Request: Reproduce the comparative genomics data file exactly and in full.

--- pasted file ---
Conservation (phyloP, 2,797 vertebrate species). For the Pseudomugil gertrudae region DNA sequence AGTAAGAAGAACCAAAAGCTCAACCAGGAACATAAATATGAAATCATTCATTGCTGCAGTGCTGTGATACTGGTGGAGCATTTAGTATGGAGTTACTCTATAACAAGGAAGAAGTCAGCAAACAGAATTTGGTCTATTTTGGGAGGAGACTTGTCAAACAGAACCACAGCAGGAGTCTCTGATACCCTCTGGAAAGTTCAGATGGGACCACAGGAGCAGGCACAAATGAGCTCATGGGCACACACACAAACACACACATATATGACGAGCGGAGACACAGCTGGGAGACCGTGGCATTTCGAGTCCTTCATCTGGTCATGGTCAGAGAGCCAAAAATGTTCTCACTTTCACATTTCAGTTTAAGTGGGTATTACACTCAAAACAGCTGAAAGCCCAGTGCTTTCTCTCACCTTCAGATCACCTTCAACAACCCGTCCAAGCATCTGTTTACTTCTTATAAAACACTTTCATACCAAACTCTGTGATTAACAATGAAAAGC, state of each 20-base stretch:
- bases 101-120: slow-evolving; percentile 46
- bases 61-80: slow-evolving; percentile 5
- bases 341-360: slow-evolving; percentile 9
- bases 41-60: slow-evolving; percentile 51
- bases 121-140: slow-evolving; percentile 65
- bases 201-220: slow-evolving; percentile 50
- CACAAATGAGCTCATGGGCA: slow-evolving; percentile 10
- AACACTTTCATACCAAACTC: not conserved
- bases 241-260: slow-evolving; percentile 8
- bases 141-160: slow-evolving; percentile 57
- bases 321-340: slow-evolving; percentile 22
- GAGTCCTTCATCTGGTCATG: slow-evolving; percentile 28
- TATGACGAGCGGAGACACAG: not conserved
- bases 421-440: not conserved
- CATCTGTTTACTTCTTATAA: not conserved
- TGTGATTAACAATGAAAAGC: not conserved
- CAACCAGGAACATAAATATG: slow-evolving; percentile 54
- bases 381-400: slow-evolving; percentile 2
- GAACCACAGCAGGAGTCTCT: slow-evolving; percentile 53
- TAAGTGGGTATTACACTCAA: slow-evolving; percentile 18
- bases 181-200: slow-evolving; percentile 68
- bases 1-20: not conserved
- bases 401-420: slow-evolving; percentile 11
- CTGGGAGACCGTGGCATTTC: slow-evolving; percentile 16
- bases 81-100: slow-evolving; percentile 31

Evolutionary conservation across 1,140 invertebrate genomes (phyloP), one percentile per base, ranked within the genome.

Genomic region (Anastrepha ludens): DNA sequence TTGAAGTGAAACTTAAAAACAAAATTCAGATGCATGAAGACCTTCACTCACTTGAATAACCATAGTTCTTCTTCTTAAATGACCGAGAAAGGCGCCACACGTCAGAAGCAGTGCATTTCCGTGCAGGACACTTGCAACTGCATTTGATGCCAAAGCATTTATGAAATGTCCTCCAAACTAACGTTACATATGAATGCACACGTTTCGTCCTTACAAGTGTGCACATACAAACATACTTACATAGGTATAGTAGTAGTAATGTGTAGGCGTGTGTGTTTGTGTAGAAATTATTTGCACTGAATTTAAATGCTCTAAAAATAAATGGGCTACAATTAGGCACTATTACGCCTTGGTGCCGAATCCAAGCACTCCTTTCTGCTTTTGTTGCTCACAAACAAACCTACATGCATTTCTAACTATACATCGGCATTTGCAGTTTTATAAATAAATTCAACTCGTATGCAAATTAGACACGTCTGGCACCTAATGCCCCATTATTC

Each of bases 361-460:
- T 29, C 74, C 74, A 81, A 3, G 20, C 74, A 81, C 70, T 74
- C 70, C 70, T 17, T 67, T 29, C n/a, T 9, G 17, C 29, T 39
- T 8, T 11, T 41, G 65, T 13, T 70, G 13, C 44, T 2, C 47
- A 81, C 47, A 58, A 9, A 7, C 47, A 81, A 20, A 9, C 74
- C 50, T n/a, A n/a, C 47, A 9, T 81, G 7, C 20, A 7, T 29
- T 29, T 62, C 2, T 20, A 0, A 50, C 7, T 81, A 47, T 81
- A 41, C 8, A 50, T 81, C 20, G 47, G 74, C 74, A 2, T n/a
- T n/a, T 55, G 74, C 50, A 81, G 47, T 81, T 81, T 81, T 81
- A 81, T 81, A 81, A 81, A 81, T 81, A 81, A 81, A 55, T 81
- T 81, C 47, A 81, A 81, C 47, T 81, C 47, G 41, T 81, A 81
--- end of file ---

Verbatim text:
Conservation (phyloP, 2,797 vertebrate species). For the Pseudomugil gertrudae region DNA sequence AGTAAGAAGAACCAAAAGCTCAACCAGGAACATAAATATGAAATCATTCATTGCTGCAGTGCTGTGATACTGGTGGAGCATTTAGTATGGAGTTACTCTATAACAAGGAAGAAGTCAGCAAACAGAATTTGGTCTATTTTGGGAGGAGACTTGTCAAACAGAACCACAGCAGGAGTCTCTGATACCCTCTGGAAAGTTCAGATGGGACCACAGGAGCAGGCACAAATGAGCTCATGGGCACACACACAAACACACACATATATGACGAGCGGAGACACAGCTGGGAGACCGTGGCATTTCGAGTCCTTCATCTGGTCATGGTCAGAGAGCCAAAAATGTTCTCACTTTCACATTTCAGTTTAAGTGGGTATTACACTCAAAACAGCTGAAAGCCCAGTGCTTTCTCTCACCTTCAGATCACCTTCAACAACCCGTCCAAGCATCTGTTTACTTCTTATAAAACACTTTCATACCAAACTCTGTGATTAACAATGAAAAGC, state of each 20-base stretch:
- bases 101-120: slow-evolving; percentile 46
- bases 61-80: slow-evolving; percentile 5
- bases 341-360: slow-evolving; percentile 9
- bases 41-60: slow-evolving; percentile 51
- bases 121-140: slow-evolving; percentile 65
- bases 201-220: slow-evolving; percentile 50
- CACAAATGAGCTCATGGGCA: slow-evolving; percentile 10
- AACACTTTCATACCAAACTC: not conserved
- bases 241-260: slow-evolving; percentile 8
- bases 141-160: slow-evolving; percentile 57
- bases 321-340: slow-evolving; percentile 22
- GAGTCCTTCATCTGGTCATG: slow-evolving; percentile 28
- TATGACGAGCGGAGACACAG: not conserved
- bases 421-440: not conserved
- CATCTGTTTACTTCTTATAA: not conserved
- TGTGATTAACAATGAAAAGC: not conserved
- CAACCAGGAACATAAATATG: slow-evolving; percentile 54
- bases 381-400: slow-evolving; percentile 2
- GAACCACAGCAGGAGTCTCT: slow-evolving; percentile 53
- TAAGTGGGTATTACACTCAA: slow-evolving; percentile 18
- bases 181-200: slow-evolving; percentile 68
- bases 1-20: not conserved
- bases 401-420: slow-evolving; percentile 11
- CTGGGAGACCGTGGCATTTC: slow-evolving; percentile 16
- bases 81-100: slow-evolving; percentile 31

Evolutionary conservation across 1,140 invertebrate genomes (phyloP), one percentile per base, ranked within the genome.

Genomic region (Anastrepha ludens): DNA sequence TTGAAGTGAAACTTAAAAACAAAATTCAGATGCATGAAGACCTTCACTCACTTGAATAACCATAGTTCTTCTTCTTAAATGACCGAGAAAGGCGCCACACGTCAGAAGCAGTGCATTTCCGTGCAGGACACTTGCAACTGCATTTGATGCCAAAGCATTTATGAAATGTCCTCCAAACTAACGTTACATATGAATGCACACGTTTCGTCCTTACAAGTGTGCACATACAAACATACTTACATAGGTATAGTAGTAGTAATGTGTAGGCGTGTGTGTTTGTGTAGAAATTATTTGCACTGAATTTAAATGCTCTAAAAATAAATGGGCTACAATTAGGCACTATTACGCCTTGGTGCCGAATCCAAGCACTCCTTTCTGCTTTTGTTGCTCACAAACAAACCTACATGCATTTCTAACTATACATCGGCATTTGCAGTTTTATAAATAAATTCAACTCGTATGCAAATTAGACACGTCTGGCACCTAATGCCCCATTATTC

Each of bases 361-460:
- T 29, C 74, C 74, A 81, A 3, G 20, C 74, A 81, C 70, T 74
- C 70, C 70, T 17, T 67, T 29, C n/a, T 9, G 17, C 29, T 39
- T 8, T 11, T 41, G 65, T 13, T 70, G 13, C 44, T 2, C 47
- A 81, C 47, A 58, A 9, A 7, C 47, A 81, A 20, A 9, C 74
- C 50, T n/a, A n/a, C 47, A 9, T 81, G 7, C 20, A 7, T 29
- T 29, T 62, C 2, T 20, A 0, A 50, C 7, T 81, A 47, T 81
- A 41, C 8, A 50, T 81, C 20, G 47, G 74, C 74, A 2, T n/a
- T n/a, T 55, G 74, C 50, A 81, G 47, T 81, T 81, T 81, T 81
- A 81, T 81, A 81, A 81, A 81, T 81, A 81, A 81, A 55, T 81
- T 81, C 47, A 81, A 81, C 47, T 81, C 47, G 41, T 81, A 81